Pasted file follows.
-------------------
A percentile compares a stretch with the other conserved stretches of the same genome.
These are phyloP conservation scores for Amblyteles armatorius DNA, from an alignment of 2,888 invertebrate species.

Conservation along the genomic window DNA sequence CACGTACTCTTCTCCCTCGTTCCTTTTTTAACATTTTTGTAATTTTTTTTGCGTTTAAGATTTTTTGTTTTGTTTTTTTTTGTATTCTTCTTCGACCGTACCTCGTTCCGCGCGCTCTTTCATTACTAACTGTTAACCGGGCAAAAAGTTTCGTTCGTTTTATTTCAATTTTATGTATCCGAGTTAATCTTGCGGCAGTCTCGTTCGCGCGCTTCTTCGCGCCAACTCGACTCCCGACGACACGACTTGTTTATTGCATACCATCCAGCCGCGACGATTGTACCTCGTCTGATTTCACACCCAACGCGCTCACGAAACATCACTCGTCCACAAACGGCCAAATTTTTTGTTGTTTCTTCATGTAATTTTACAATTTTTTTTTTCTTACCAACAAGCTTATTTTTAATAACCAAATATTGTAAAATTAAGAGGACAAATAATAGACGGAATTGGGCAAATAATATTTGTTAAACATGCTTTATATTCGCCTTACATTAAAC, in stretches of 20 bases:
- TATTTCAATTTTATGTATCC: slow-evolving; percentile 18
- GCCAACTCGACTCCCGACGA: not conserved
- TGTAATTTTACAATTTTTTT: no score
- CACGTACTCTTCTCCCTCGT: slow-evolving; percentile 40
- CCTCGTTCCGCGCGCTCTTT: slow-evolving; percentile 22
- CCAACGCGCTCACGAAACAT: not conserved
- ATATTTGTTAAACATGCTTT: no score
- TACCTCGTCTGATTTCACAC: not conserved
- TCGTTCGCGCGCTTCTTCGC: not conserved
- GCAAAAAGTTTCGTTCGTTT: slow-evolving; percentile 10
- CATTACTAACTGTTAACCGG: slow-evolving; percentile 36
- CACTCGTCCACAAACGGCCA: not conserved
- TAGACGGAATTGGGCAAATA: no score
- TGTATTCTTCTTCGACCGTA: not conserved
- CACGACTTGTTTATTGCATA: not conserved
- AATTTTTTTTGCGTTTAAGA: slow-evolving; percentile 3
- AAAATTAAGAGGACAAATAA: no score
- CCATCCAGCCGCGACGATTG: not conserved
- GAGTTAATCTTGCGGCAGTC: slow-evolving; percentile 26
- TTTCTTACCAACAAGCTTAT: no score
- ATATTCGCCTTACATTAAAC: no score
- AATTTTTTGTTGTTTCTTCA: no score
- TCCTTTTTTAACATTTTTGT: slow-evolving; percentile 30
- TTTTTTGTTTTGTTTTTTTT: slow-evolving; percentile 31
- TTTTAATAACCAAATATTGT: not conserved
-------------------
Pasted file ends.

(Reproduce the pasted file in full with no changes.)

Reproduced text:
A percentile compares a stretch with the other conserved stretches of the same genome.
These are phyloP conservation scores for Amblyteles armatorius DNA, from an alignment of 2,888 invertebrate species.

Conservation along the genomic window DNA sequence CACGTACTCTTCTCCCTCGTTCCTTTTTTAACATTTTTGTAATTTTTTTTGCGTTTAAGATTTTTTGTTTTGTTTTTTTTTGTATTCTTCTTCGACCGTACCTCGTTCCGCGCGCTCTTTCATTACTAACTGTTAACCGGGCAAAAAGTTTCGTTCGTTTTATTTCAATTTTATGTATCCGAGTTAATCTTGCGGCAGTCTCGTTCGCGCGCTTCTTCGCGCCAACTCGACTCCCGACGACACGACTTGTTTATTGCATACCATCCAGCCGCGACGATTGTACCTCGTCTGATTTCACACCCAACGCGCTCACGAAACATCACTCGTCCACAAACGGCCAAATTTTTTGTTGTTTCTTCATGTAATTTTACAATTTTTTTTTTCTTACCAACAAGCTTATTTTTAATAACCAAATATTGTAAAATTAAGAGGACAAATAATAGACGGAATTGGGCAAATAATATTTGTTAAACATGCTTTATATTCGCCTTACATTAAAC, in stretches of 20 bases:
- TATTTCAATTTTATGTATCC: slow-evolving; percentile 18
- GCCAACTCGACTCCCGACGA: not conserved
- TGTAATTTTACAATTTTTTT: no score
- CACGTACTCTTCTCCCTCGT: slow-evolving; percentile 40
- CCTCGTTCCGCGCGCTCTTT: slow-evolving; percentile 22
- CCAACGCGCTCACGAAACAT: not conserved
- ATATTTGTTAAACATGCTTT: no score
- TACCTCGTCTGATTTCACAC: not conserved
- TCGTTCGCGCGCTTCTTCGC: not conserved
- GCAAAAAGTTTCGTTCGTTT: slow-evolving; percentile 10
- CATTACTAACTGTTAACCGG: slow-evolving; percentile 36
- CACTCGTCCACAAACGGCCA: not conserved
- TAGACGGAATTGGGCAAATA: no score
- TGTATTCTTCTTCGACCGTA: not conserved
- CACGACTTGTTTATTGCATA: not conserved
- AATTTTTTTTGCGTTTAAGA: slow-evolving; percentile 3
- AAAATTAAGAGGACAAATAA: no score
- CCATCCAGCCGCGACGATTG: not conserved
- GAGTTAATCTTGCGGCAGTC: slow-evolving; percentile 26
- TTTCTTACCAACAAGCTTAT: no score
- ATATTCGCCTTACATTAAAC: no score
- AATTTTTTGTTGTTTCTTCA: no score
- TCCTTTTTTAACATTTTTGT: slow-evolving; percentile 30
- TTTTTTGTTTTGTTTTTTTT: slow-evolving; percentile 31
- TTTTAATAACCAAATATTGT: not conserved